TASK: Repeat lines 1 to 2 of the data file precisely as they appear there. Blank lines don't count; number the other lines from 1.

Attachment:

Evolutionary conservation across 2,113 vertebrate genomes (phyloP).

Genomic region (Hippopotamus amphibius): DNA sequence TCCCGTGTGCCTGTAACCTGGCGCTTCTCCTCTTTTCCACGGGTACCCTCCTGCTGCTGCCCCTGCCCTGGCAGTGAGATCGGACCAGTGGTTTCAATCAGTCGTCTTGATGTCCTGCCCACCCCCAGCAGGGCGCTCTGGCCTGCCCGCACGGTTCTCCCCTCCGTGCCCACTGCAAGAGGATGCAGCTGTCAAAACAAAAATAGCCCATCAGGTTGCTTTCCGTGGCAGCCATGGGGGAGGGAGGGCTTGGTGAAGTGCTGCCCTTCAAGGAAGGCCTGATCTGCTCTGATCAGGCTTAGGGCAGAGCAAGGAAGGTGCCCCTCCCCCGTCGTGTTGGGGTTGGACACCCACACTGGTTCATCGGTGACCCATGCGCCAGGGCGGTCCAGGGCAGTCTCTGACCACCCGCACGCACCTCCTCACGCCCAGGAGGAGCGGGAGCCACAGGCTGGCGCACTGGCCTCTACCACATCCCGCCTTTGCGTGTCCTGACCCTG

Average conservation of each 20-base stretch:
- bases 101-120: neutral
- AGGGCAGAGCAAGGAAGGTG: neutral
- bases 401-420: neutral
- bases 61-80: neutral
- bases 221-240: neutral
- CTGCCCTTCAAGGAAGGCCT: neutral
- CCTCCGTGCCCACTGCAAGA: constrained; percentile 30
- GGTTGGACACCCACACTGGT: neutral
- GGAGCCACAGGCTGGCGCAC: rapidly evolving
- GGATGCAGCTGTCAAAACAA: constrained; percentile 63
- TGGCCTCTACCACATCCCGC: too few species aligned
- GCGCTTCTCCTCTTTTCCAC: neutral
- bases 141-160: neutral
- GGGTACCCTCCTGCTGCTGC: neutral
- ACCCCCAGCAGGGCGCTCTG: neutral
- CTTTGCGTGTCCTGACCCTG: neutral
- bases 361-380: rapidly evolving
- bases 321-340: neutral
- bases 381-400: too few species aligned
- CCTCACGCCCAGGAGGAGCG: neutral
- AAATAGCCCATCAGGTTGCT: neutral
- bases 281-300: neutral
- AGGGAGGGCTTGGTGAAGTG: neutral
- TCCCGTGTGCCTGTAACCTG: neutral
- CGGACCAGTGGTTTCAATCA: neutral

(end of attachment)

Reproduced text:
Evolutionary conservation across 2,113 vertebrate genomes (phyloP).

Genomic region (Hippopotamus amphibius): DNA sequence TCCCGTGTGCCTGTAACCTGGCGCTTCTCCTCTTTTCCACGGGTACCCTCCTGCTGCTGCCCCTGCCCTGGCAGTGAGATCGGACCAGTGGTTTCAATCAGTCGTCTTGATGTCCTGCCCACCCCCAGCAGGGCGCTCTGGCCTGCCCGCACGGTTCTCCCCTCCGTGCCCACTGCAAGAGGATGCAGCTGTCAAAACAAAAATAGCCCATCAGGTTGCTTTCCGTGGCAGCCATGGGGGAGGGAGGGCTTGGTGAAGTGCTGCCCTTCAAGGAAGGCCTGATCTGCTCTGATCAGGCTTAGGGCAGAGCAAGGAAGGTGCCCCTCCCCCGTCGTGTTGGGGTTGGACACCCACACTGGTTCATCGGTGACCCATGCGCCAGGGCGGTCCAGGGCAGTCTCTGACCACCCGCACGCACCTCCTCACGCCCAGGAGGAGCGGGAGCCACAGGCTGGCGCACTGGCCTCTACCACATCCCGCCTTTGCGTGTCCTGACCCTG